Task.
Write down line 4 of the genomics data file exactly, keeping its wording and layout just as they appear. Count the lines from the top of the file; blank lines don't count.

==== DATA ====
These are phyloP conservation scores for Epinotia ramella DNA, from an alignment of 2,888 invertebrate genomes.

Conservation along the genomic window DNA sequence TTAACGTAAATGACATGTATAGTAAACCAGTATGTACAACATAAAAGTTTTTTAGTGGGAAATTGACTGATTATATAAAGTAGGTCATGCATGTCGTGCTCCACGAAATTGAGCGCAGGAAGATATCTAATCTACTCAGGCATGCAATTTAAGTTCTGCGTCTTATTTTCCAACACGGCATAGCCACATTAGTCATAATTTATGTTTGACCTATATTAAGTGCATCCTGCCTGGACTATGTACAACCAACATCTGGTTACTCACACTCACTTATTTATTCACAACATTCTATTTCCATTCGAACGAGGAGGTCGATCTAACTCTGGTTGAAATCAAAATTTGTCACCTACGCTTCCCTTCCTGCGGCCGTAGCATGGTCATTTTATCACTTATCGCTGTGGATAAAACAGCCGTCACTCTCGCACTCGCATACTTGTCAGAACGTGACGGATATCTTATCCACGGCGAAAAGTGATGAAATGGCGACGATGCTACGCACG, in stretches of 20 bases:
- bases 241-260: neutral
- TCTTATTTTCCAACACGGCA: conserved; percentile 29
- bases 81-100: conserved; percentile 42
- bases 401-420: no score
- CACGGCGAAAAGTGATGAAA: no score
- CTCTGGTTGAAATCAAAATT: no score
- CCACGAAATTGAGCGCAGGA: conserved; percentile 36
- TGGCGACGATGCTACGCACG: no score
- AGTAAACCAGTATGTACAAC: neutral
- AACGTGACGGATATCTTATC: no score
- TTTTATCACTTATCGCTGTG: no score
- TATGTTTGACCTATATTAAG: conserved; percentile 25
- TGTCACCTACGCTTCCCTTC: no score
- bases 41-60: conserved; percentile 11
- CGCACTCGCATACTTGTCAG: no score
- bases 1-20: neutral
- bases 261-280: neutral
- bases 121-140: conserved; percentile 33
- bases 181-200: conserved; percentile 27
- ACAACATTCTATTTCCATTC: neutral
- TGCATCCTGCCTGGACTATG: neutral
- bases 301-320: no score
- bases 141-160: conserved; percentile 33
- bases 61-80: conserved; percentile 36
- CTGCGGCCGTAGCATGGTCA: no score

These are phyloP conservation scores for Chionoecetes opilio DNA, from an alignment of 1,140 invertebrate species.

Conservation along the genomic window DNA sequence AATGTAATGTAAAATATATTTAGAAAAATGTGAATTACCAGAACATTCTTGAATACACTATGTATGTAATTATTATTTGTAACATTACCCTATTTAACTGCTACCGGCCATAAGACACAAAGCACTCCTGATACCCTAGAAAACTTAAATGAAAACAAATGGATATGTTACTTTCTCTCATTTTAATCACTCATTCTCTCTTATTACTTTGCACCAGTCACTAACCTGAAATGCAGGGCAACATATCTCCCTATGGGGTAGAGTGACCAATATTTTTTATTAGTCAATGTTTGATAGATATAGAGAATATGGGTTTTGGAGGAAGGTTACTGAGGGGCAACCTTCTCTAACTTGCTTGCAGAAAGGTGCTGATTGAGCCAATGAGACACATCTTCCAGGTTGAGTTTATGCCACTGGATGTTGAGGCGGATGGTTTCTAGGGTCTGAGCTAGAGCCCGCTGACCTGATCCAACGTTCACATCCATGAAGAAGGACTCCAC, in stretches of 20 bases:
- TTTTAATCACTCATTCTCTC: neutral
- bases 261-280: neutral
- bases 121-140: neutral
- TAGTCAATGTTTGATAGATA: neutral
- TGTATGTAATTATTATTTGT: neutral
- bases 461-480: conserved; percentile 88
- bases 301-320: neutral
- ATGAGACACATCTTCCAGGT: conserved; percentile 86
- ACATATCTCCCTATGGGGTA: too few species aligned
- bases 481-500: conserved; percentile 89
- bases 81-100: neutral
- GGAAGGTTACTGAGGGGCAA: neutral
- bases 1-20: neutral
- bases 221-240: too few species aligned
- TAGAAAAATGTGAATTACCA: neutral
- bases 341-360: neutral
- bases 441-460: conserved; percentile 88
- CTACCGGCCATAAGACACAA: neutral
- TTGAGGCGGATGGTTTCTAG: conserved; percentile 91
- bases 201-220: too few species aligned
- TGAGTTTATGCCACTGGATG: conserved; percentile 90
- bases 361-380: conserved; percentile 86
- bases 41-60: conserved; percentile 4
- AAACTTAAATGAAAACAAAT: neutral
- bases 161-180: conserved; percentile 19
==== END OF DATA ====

- TCTTATTTTCCAACACGGCA: conserved; percentile 29